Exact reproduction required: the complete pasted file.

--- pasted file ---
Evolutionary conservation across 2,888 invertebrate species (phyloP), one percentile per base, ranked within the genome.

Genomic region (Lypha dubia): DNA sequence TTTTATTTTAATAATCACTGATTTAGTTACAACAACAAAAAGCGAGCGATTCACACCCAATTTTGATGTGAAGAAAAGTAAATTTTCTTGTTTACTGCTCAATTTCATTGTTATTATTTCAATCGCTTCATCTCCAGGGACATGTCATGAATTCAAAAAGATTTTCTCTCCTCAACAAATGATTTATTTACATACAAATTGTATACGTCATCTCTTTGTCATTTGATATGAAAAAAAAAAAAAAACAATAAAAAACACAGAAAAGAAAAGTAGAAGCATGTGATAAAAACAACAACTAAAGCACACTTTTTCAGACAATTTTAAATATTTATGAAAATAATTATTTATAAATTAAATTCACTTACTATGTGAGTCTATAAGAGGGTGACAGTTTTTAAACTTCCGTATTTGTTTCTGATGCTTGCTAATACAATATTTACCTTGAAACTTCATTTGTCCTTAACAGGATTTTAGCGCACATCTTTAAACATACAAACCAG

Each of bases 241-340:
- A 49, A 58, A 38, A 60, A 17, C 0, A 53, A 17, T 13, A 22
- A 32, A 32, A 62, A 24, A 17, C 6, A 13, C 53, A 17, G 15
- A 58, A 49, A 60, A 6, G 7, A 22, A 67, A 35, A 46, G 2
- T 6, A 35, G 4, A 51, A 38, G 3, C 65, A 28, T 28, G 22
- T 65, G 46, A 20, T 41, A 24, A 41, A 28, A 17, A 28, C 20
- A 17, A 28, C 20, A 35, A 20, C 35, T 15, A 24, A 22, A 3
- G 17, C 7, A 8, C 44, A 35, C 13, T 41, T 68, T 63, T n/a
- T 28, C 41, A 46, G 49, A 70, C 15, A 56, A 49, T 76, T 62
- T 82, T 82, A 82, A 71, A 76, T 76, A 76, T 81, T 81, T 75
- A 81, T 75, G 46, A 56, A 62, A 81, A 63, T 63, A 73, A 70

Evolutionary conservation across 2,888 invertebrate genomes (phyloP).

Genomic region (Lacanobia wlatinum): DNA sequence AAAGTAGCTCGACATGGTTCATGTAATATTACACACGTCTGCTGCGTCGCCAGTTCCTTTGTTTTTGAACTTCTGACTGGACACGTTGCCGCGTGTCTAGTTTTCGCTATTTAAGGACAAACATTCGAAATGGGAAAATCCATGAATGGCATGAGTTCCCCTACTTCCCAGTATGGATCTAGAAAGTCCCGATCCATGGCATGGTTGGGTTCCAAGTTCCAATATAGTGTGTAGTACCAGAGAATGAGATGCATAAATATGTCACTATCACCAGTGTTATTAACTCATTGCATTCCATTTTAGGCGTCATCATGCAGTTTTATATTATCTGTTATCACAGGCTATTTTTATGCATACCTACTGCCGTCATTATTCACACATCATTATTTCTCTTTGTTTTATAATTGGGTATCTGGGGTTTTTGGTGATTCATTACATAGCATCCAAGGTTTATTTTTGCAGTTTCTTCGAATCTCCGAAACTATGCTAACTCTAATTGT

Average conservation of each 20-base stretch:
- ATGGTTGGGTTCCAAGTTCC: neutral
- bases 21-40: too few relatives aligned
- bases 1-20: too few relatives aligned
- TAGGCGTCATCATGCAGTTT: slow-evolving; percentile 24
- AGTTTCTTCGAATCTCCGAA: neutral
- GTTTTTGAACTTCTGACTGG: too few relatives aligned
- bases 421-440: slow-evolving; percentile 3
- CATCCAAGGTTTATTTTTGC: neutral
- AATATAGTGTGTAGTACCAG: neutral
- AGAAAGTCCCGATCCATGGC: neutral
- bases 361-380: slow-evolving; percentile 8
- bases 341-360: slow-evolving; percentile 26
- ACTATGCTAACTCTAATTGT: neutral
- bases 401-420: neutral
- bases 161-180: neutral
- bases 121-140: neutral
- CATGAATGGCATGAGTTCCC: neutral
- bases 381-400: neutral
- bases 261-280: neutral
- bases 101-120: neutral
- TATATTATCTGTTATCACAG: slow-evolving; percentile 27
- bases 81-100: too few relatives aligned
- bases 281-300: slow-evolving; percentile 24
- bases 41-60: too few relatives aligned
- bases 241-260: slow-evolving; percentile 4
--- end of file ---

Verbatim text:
Evolutionary conservation across 2,888 invertebrate species (phyloP), one percentile per base, ranked within the genome.

Genomic region (Lypha dubia): DNA sequence TTTTATTTTAATAATCACTGATTTAGTTACAACAACAAAAAGCGAGCGATTCACACCCAATTTTGATGTGAAGAAAAGTAAATTTTCTTGTTTACTGCTCAATTTCATTGTTATTATTTCAATCGCTTCATCTCCAGGGACATGTCATGAATTCAAAAAGATTTTCTCTCCTCAACAAATGATTTATTTACATACAAATTGTATACGTCATCTCTTTGTCATTTGATATGAAAAAAAAAAAAAAACAATAAAAAACACAGAAAAGAAAAGTAGAAGCATGTGATAAAAACAACAACTAAAGCACACTTTTTCAGACAATTTTAAATATTTATGAAAATAATTATTTATAAATTAAATTCACTTACTATGTGAGTCTATAAGAGGGTGACAGTTTTTAAACTTCCGTATTTGTTTCTGATGCTTGCTAATACAATATTTACCTTGAAACTTCATTTGTCCTTAACAGGATTTTAGCGCACATCTTTAAACATACAAACCAG

Each of bases 241-340:
- A 49, A 58, A 38, A 60, A 17, C 0, A 53, A 17, T 13, A 22
- A 32, A 32, A 62, A 24, A 17, C 6, A 13, C 53, A 17, G 15
- A 58, A 49, A 60, A 6, G 7, A 22, A 67, A 35, A 46, G 2
- T 6, A 35, G 4, A 51, A 38, G 3, C 65, A 28, T 28, G 22
- T 65, G 46, A 20, T 41, A 24, A 41, A 28, A 17, A 28, C 20
- A 17, A 28, C 20, A 35, A 20, C 35, T 15, A 24, A 22, A 3
- G 17, C 7, A 8, C 44, A 35, C 13, T 41, T 68, T 63, T n/a
- T 28, C 41, A 46, G 49, A 70, C 15, A 56, A 49, T 76, T 62
- T 82, T 82, A 82, A 71, A 76, T 76, A 76, T 81, T 81, T 75
- A 81, T 75, G 46, A 56, A 62, A 81, A 63, T 63, A 73, A 70

Evolutionary conservation across 2,888 invertebrate genomes (phyloP).

Genomic region (Lacanobia wlatinum): DNA sequence AAAGTAGCTCGACATGGTTCATGTAATATTACACACGTCTGCTGCGTCGCCAGTTCCTTTGTTTTTGAACTTCTGACTGGACACGTTGCCGCGTGTCTAGTTTTCGCTATTTAAGGACAAACATTCGAAATGGGAAAATCCATGAATGGCATGAGTTCCCCTACTTCCCAGTATGGATCTAGAAAGTCCCGATCCATGGCATGGTTGGGTTCCAAGTTCCAATATAGTGTGTAGTACCAGAGAATGAGATGCATAAATATGTCACTATCACCAGTGTTATTAACTCATTGCATTCCATTTTAGGCGTCATCATGCAGTTTTATATTATCTGTTATCACAGGCTATTTTTATGCATACCTACTGCCGTCATTATTCACACATCATTATTTCTCTTTGTTTTATAATTGGGTATCTGGGGTTTTTGGTGATTCATTACATAGCATCCAAGGTTTATTTTTGCAGTTTCTTCGAATCTCCGAAACTATGCTAACTCTAATTGT

Average conservation of each 20-base stretch:
- ATGGTTGGGTTCCAAGTTCC: neutral
- bases 21-40: too few relatives aligned
- bases 1-20: too few relatives aligned
- TAGGCGTCATCATGCAGTTT: slow-evolving; percentile 24
- AGTTTCTTCGAATCTCCGAA: neutral
- GTTTTTGAACTTCTGACTGG: too few relatives aligned
- bases 421-440: slow-evolving; percentile 3
- CATCCAAGGTTTATTTTTGC: neutral
- AATATAGTGTGTAGTACCAG: neutral
- AGAAAGTCCCGATCCATGGC: neutral
- bases 361-380: slow-evolving; percentile 8
- bases 341-360: slow-evolving; percentile 26
- ACTATGCTAACTCTAATTGT: neutral
- bases 401-420: neutral
- bases 161-180: neutral
- bases 121-140: neutral
- CATGAATGGCATGAGTTCCC: neutral
- bases 381-400: neutral
- bases 261-280: neutral
- bases 101-120: neutral
- TATATTATCTGTTATCACAG: slow-evolving; percentile 27
- bases 81-100: too few relatives aligned
- bases 281-300: slow-evolving; percentile 24
- bases 41-60: too few relatives aligned
- bases 241-260: slow-evolving; percentile 4